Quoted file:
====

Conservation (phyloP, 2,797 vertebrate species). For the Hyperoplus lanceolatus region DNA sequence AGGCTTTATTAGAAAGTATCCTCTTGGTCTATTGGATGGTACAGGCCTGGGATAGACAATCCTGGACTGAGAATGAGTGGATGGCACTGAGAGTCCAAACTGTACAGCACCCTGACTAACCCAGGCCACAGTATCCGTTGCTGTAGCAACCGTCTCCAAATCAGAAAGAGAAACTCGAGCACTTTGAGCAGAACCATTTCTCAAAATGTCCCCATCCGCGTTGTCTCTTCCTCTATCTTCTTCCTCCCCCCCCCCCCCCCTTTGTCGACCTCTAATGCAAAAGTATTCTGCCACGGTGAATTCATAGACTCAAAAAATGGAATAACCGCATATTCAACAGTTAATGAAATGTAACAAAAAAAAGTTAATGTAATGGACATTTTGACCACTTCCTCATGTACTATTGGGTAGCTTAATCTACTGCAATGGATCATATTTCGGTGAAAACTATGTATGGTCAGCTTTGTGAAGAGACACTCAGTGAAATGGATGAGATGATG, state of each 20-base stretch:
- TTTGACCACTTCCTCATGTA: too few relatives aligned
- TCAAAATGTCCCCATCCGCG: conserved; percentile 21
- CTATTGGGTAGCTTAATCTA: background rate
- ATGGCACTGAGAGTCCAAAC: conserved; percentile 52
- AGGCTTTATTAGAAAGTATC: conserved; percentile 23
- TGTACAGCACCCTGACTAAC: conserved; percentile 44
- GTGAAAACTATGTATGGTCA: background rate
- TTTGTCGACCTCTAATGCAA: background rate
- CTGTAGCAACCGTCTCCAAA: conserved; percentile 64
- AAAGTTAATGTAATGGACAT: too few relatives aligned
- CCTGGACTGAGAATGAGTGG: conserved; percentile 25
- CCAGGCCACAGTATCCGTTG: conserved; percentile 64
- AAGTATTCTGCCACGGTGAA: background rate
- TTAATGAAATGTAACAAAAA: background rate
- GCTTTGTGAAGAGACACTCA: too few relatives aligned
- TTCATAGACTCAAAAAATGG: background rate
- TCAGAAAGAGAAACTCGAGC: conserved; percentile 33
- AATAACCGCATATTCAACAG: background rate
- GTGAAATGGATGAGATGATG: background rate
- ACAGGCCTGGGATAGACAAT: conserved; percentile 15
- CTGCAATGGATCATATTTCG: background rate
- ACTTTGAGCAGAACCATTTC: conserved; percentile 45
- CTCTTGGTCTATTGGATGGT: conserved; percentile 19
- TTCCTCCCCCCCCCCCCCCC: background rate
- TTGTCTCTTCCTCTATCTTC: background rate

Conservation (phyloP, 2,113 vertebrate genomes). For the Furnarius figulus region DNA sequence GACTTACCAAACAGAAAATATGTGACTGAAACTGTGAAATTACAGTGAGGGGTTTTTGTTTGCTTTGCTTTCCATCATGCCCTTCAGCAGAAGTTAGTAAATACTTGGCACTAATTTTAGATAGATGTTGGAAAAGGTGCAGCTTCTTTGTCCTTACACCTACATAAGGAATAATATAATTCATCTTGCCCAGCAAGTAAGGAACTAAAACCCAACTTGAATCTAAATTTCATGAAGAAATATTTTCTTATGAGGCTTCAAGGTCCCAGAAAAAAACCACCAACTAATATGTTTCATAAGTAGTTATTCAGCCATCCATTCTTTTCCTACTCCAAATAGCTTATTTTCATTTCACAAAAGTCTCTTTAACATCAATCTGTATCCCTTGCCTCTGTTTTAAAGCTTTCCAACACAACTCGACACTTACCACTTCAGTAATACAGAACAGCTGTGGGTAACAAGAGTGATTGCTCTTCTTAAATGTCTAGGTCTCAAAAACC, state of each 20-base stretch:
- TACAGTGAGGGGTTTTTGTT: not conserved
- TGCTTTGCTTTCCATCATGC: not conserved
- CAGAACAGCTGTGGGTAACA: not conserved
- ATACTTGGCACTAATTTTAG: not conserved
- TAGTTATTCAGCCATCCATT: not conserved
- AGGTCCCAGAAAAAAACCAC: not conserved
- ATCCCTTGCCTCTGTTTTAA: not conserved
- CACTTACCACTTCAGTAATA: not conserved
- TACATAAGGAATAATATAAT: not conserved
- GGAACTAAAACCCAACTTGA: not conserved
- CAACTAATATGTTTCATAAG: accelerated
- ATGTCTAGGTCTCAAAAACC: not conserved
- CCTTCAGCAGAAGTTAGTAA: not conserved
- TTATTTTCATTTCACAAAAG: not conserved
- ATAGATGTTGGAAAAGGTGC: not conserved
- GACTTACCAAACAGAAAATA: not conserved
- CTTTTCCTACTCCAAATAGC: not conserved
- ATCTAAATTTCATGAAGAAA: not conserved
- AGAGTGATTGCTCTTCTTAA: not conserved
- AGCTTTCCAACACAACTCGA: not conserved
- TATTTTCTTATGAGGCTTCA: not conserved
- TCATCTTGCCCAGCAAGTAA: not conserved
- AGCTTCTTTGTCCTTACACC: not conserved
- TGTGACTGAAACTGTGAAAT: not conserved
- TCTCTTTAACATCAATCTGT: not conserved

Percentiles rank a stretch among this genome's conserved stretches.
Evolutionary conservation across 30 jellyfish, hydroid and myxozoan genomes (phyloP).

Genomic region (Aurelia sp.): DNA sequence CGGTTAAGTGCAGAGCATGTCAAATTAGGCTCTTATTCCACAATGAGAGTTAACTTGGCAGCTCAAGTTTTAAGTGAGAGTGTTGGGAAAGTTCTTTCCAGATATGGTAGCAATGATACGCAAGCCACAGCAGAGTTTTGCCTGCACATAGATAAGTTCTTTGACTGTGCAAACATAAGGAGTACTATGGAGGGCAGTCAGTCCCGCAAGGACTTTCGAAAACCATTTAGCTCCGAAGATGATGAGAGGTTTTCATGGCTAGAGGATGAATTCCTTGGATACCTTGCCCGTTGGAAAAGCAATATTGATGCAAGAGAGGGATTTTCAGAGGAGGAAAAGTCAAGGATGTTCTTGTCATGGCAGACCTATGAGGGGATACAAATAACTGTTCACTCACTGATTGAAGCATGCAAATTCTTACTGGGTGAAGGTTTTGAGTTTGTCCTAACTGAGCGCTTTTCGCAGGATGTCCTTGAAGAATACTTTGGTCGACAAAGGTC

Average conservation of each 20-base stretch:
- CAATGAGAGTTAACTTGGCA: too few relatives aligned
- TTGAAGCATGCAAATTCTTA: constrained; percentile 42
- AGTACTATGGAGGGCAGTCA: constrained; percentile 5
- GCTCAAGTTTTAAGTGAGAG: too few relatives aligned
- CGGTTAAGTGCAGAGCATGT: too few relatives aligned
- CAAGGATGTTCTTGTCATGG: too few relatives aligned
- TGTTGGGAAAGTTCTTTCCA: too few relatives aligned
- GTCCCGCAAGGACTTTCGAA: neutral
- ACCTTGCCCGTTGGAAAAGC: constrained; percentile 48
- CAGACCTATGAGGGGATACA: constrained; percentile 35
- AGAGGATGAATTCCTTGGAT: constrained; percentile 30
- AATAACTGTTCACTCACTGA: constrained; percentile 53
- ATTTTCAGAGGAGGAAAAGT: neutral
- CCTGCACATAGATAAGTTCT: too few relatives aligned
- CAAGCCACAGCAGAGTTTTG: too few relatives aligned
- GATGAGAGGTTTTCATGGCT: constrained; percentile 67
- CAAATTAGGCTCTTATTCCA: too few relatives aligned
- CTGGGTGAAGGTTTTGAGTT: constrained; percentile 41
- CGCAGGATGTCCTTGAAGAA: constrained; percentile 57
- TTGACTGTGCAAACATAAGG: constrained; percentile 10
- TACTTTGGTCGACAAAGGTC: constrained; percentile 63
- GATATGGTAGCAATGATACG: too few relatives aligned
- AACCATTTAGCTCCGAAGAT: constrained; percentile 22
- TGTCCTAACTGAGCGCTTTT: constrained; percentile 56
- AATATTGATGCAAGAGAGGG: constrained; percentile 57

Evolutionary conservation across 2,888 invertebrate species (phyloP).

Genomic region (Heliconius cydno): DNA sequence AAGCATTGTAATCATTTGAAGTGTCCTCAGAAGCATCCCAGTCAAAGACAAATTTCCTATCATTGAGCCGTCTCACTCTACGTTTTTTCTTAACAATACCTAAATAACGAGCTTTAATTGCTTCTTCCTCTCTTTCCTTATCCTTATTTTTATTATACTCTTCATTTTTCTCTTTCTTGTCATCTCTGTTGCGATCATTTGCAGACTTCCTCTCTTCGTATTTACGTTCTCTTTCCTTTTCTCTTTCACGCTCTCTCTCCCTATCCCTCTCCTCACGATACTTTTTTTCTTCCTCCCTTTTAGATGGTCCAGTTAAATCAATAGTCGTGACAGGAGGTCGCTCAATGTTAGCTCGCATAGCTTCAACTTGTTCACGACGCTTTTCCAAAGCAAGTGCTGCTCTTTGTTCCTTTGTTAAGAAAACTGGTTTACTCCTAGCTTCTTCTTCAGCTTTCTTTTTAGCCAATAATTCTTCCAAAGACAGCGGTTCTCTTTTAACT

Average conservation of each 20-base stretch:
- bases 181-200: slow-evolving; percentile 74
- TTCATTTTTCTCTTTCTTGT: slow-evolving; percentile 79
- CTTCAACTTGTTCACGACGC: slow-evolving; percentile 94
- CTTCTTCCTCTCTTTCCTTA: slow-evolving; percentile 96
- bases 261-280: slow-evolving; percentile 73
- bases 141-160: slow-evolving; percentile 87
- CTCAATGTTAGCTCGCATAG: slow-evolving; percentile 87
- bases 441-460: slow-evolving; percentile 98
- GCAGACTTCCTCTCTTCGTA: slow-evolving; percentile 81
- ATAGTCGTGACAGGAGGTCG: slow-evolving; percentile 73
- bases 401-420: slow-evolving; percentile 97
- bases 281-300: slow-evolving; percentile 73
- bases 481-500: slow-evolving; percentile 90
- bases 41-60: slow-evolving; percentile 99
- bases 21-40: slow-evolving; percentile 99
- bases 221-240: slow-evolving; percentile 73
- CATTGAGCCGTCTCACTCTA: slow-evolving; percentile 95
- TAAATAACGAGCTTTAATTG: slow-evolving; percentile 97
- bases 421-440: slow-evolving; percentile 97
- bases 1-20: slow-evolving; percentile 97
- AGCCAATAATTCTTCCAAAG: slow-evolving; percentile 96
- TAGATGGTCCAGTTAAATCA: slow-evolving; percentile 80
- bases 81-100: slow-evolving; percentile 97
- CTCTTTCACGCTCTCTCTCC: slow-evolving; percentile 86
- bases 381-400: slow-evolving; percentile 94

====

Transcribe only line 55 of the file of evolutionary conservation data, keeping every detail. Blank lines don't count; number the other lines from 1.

Genomic region (Aurelia sp.): DNA sequence CGGTTAAGTGCAGAGCATGTCAAATTAGGCTCTTATTCCACAATGAGAGTTAACTTGGCAGCTCAAGTTTTAAGTGAGAGTGTTGGGAAAGTTCTTTCCAGATATGGTAGCAATGATACGCAAGCCACAGCAGAGTTTTGCCTGCACATAGATAAGTTCTTTGACTGTGCAAACATAAGGAGTACTATGGAGGGCAGTCAGTCCCGCAAGGACTTTCGAAAACCATTTAGCTCCGAAGATGATGAGAGGTTTTCATGGCTAGAGGATGAATTCCTTGGATACCTTGCCCGTTGGAAAAGCAATATTGATGCAAGAGAGGGATTTTCAGAGGAGGAAAAGTCAAGGATGTTCTTGTCATGGCAGACCTATGAGGGGATACAAATAACTGTTCACTCACTGATTGAAGCATGCAAATTCTTACTGGGTGAAGGTTTTGAGTTTGTCCTAACTGAGCGCTTTTCGCAGGATGTCCTTGAAGAATACTTTGGTCGACAAAGGTC